July 25, 2021 at 11:10 pm
Rey E. Requejo
The Supreme Court has junked the petition for mandamus filed by several poll watchdogs in 2019 seeking to compel the Commission on Elections to fully comply with its 2016 order to activate the so-called “Voter Verification Paper Audit Trail or VVPAT” as one of the minimum systems capabilities of the automated election system and a major security feature of the vote counting machine under Republic 9369 or the Automated Election Law.
Although the petition was dismissed for being moot, the SC still rendered a ruling that there was no grave abuse of discretion on the part of the Comelec as it has the sole authority to decide how to implement the automated election system.
In an en banc resolution written by Associate Justice Mario Lopez, the SC held that the Comelec substantially complied with the Court’s ruling in Bagumbayan on the matter of the VVPAT requirement.
The high court held in Bagumbayan-VPN Movement v. Comelec that the VVPAT requirement is substantially complied with when the voter’s receipt is printed, and the voter can physically verify his or her vote.
The petitioners argued that VVPAT was mandatory for audit purposes from the time of vote casting until vote counting.
The VVPAT consists of physical paper records of voter ballots as voters have cast them on an electronic voting system. It also allows every voter to confirm whether or not the machine cast the vote correctly based on the choice of the voter, thereby ensuring the integrity of the elections.
The petitioners also suggested to employ the proposed “Camerambola” to review the VVPAT, employ the proposed “Camerambola” method of digitally signing the election results
However, the SC ruled that the Comelec implemented its directive in Bagumbayan ruling by issuing guidelines that the VVP T must be printed in the form of paper receipts and that the voters can verify their votes through these receipts.
These allowed voters to register their objections in case of discrepancies with their actual votes.
“On a final note, the COMELEC exercised its judgment to ensure free, orderly and honest elections and to protect the secrecy and sanctity of ballots without grave abuse of discretion. To be sure, the Court will not hesitate to exercise its jurisdiction to compel the performance of a duty provided by law in appropriate cases,” the high court stressed.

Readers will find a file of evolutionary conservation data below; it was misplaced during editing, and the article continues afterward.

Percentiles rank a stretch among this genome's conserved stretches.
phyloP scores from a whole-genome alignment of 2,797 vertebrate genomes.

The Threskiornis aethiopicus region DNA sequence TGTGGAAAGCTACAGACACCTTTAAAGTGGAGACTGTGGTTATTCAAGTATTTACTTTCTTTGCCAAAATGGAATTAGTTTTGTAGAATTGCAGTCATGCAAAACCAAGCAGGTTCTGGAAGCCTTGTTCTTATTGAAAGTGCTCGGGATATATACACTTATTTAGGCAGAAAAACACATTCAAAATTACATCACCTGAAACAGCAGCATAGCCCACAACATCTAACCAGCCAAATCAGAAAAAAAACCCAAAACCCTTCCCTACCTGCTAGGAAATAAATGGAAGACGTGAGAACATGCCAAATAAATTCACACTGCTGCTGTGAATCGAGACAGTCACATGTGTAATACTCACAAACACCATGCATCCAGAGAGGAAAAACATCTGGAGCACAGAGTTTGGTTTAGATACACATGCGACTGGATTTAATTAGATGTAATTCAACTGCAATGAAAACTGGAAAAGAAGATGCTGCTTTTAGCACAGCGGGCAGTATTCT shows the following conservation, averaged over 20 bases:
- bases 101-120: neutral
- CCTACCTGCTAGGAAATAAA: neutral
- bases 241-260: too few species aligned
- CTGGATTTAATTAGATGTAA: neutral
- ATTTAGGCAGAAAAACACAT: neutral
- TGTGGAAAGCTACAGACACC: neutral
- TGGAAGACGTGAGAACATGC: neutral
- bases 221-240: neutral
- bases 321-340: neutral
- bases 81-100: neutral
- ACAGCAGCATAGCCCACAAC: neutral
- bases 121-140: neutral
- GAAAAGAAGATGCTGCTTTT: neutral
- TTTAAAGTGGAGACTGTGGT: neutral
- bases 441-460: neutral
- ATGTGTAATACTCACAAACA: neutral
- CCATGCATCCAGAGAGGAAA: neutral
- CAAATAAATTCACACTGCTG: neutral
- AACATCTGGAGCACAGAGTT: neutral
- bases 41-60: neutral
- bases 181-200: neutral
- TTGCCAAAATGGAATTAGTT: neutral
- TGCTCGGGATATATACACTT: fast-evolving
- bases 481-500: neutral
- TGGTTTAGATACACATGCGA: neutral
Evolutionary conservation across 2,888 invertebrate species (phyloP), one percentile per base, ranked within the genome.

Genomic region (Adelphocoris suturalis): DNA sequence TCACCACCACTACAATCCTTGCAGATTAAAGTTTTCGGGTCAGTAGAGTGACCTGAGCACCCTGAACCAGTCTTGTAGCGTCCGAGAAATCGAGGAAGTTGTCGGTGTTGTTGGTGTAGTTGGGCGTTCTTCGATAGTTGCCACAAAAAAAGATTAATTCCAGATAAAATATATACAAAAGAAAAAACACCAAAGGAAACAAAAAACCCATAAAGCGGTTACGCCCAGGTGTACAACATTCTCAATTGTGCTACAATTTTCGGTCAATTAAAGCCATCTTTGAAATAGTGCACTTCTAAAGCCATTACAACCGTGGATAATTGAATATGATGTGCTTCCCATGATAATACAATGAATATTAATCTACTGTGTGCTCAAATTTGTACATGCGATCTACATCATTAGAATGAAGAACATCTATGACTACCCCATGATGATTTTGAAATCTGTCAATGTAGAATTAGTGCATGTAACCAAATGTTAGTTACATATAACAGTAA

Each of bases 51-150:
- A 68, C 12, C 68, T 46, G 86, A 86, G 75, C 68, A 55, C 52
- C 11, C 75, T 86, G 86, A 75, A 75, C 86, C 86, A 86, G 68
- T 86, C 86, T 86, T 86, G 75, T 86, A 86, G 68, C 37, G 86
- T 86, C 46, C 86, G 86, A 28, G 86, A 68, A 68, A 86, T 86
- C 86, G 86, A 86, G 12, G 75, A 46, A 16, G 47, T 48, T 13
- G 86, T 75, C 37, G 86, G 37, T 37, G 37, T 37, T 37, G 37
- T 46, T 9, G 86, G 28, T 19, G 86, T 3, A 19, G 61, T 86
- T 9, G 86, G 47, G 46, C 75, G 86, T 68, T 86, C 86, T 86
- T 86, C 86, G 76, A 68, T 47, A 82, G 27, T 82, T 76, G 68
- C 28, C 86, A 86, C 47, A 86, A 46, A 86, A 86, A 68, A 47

The SC also held that the petitioners failed to prove that the prohibition of using capturing devices in Comelec Resolution No. 10460 is unlawful.
The petitioners were insisting that the poll body should allow even after the close of polls, the use of digital cameras and cellular phones to audit the totality of votes inside the precinct after shuffling the VVPAT receptacle.
Contrary to petitioners’ claims, the SC pointed out that the poll watchers can still register their protest on any irregularity and use capturing devices during the counting of votes and the transmission and printing of election returns, which will help them record their observations.
But the SC explained they are prohibited from using these devices during the casting of votes in order to comply with the constitutional policy of securing ballots’ secrecy and sanctity.
The tribunal said that this prohibition is consistent with the Omnibus Election Code, which considers it unlawful for any person to avail of any scheme to discover the contents of the ballots o f a voter.
“Notably, the VVPAT reflects the votes of a voter. Allowing the poll watcher or even the voters to take a picture of their VVPATs during the casting of votes may run contrary to the constitutional policy of keeping the ballots’ secrecy and sanctity,” the SC said.
The petitioners in the case include AES Watch, Buklod Pamilya, Capitol Christian Leadership, Citizen’s Crime Watch, Connecting Businessmen in the Marketplace to Christ, Latter Rain Harvest Ministries, One Vote Our Hope, Upper Room Brethren Church and several other individuals.